Indigenous leaders in New Brunswick say the government’s decision to pull out of a longstanding tax-sharing agreement effectively punishes First Nations communities for their success.
Chiefs of the Mi’kmaq and Wolastoqey nations swiftly denounced the move on Tuesday, saying the revenue-sharing agreement is critical to the services provided in First Nations communities.
The current agreement allows First Nations to keep 95 per cent of the gas and motive fuel tax, the provincial portion of the harmonized sales tax (HST) and tobacco taxes collected on-reserve for the first $8 million and 70 per cent after that threshold. In 1994, the first year it was introduced, the agreement was worth $28,000.
“It seems as though us First Nations are stereotyped as waiting to get government handouts and funding, but as soon as we start becoming successful, as soon we start taking those steps towards self-sustainability … they just throw us right back in it,” said Metepenagiag Chief Bill Ward.
“Once we start trying to work our way out of it and become successful they just chop us down at the knees and take us right back down and keep us stuck in this system.”
Premier Blaine Higgs has claimed the decision is an issue of tax fairness, to ensure that the province can provide all New Brunswickers with the services they depend on.
This year, the agreement saw $44 million go to First Nations and the government projects that number will grown to $75 million over the next decade.
In response to a question about the possibility of instituting a wealth-tax to raise revenues from the “super-wealthy” during a Wednesday appearance on the Fredericton-area CBC morning show, Higgs responded that one “could apply that logic right here in this situation.”
“This model does create super wealthy that’s not shared with other populations,” he told Information Morning Fredericton.
“In this case it’s created through tax revenue and tax refunds that are made to the communities.”
Higgs was not made available for an interview but his communications director said his comments were in reference to disparities between different First Nations.
“When you listen to the entire interview, it is clear that Premier Higgs was speaking to the financial disparities between First Nation communities. When he referenced in the interview to “super wealthy” and “the other population”, he was referring in both cases to First Nation communities,” said Nicolle Carlin in an email.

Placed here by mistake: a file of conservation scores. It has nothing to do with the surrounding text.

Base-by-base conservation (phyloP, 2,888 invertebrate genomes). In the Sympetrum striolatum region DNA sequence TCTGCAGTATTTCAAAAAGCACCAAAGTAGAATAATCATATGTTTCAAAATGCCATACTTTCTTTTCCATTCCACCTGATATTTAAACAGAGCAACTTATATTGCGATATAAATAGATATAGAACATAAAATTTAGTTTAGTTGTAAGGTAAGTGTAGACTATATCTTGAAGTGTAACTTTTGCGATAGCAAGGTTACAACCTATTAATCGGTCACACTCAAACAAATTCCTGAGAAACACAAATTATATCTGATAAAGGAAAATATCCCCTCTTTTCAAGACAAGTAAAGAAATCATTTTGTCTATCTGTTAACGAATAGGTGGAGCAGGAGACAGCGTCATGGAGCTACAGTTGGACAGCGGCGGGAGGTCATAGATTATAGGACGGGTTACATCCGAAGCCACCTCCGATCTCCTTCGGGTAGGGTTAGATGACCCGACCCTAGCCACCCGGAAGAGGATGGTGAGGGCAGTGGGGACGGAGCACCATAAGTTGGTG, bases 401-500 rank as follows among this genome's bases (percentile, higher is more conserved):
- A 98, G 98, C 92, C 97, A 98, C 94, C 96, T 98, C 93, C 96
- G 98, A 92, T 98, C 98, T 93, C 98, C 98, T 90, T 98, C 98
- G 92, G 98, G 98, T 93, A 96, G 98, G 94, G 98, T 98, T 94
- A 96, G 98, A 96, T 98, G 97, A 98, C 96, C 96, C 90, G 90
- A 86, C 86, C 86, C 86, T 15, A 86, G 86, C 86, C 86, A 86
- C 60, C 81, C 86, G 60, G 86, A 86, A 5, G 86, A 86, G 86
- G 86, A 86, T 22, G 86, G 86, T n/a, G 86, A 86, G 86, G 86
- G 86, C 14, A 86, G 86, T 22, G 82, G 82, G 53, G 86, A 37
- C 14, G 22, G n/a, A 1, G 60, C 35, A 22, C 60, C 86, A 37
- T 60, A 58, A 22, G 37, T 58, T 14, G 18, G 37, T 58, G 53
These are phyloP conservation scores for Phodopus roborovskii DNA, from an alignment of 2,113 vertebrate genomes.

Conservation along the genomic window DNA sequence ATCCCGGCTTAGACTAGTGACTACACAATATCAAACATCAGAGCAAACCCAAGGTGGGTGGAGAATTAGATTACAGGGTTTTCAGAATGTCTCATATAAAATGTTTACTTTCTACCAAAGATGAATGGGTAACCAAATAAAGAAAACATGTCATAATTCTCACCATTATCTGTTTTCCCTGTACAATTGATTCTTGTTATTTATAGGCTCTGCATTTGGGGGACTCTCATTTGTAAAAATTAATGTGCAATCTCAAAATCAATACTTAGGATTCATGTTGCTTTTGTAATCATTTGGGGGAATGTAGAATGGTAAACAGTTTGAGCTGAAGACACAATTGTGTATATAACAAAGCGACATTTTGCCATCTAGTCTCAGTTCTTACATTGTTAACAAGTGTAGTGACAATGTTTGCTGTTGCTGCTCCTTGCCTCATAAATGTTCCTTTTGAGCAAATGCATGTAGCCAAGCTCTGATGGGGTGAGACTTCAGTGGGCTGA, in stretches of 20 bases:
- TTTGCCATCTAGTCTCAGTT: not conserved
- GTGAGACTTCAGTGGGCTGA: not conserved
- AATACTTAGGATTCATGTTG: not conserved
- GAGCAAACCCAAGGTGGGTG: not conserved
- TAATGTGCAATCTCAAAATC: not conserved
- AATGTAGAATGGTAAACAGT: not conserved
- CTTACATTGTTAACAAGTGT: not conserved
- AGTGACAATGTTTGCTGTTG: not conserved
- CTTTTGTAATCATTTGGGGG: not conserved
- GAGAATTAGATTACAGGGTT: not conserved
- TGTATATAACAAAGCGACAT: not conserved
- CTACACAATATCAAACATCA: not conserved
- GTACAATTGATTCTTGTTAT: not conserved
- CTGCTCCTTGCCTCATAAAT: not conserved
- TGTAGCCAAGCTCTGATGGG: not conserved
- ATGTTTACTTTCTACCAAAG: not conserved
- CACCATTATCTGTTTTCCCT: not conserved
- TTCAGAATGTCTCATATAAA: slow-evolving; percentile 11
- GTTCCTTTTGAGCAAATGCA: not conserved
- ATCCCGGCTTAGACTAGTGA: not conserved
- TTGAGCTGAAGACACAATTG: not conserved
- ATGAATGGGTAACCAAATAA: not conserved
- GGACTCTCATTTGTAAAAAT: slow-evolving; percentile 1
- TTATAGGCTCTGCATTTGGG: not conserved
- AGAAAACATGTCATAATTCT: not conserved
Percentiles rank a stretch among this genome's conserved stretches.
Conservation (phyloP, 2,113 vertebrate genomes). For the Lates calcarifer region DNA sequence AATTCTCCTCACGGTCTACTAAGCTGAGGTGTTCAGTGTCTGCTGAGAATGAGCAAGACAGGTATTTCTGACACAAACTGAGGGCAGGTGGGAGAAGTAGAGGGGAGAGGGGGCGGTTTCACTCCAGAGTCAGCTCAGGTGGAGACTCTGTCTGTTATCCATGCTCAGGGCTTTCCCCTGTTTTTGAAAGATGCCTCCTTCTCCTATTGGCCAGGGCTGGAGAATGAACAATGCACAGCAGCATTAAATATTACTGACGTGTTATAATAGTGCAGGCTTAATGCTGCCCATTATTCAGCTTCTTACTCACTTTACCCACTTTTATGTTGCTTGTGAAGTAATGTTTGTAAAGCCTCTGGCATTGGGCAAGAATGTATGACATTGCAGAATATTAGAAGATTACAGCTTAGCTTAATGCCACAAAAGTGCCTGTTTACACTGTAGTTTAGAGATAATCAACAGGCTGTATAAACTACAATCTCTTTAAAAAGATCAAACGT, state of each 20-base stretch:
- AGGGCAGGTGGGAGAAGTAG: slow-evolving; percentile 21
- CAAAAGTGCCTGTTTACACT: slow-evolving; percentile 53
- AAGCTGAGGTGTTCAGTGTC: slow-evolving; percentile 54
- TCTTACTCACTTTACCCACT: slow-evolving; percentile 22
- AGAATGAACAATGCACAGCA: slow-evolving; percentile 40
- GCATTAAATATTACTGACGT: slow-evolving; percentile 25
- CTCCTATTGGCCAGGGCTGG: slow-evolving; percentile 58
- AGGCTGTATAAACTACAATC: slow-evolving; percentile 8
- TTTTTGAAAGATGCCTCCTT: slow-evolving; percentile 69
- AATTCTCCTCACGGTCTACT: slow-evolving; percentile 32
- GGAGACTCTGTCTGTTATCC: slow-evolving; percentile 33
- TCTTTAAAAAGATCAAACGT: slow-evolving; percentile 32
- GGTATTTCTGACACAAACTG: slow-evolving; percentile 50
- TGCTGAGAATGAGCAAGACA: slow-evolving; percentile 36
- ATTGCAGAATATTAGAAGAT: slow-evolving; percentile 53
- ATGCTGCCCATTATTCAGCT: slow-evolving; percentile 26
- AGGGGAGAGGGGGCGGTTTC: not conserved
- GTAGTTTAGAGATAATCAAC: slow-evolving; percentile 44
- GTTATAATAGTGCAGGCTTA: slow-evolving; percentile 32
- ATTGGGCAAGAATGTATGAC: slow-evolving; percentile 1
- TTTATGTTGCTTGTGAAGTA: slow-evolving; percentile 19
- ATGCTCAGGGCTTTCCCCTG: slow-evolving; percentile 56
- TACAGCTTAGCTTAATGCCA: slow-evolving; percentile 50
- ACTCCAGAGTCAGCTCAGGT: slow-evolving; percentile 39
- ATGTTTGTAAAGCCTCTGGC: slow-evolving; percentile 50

Higgs has repeated that the tax-sharing agreement is unfair even among First Nations communities.
During a technical briefing for journalists prior to Tuesday’s announcement, the amount that each First Nation received in 2019-2020 was highlighted.
According to the province, 40 per cent of collected revenues last year went to the Madawaska First Nation, which accounts for 2 per cent of the First Nations population in the province.
“The current practice is not one that has seen fairness amongst the First Nation communities,” Higgs said.
Madawaska Chief Patricia Bernard says she feels unfairly singled out by the provincial government and says her community’s success in capturing traffic from the Trans Canada Highway shouldn’t jeopardize the revenue for others.
“I find it very disheartening to think that other communities would have to suffer because one community is being successful,” Bernard said.
“That makes no sense.”
Saint Mary’s Chief Alan Polchies said Higgs’ comments are an attempt to divide First Nations.
“We’ve got communities in this country that don’t even have clean drinking water and yet we have the premier of this province being concerned that Indigenous communities are going to get rich off,” he said.
Polchies said the original 1994 agreement gave First Nations a way to start collecting revenue and has spurred economic growth as reserves have looked to take advantage of it.
“You should be standing proud with the other leaders of this country saying, ‘Wow, I come from a province where we have something very unique,'” he said.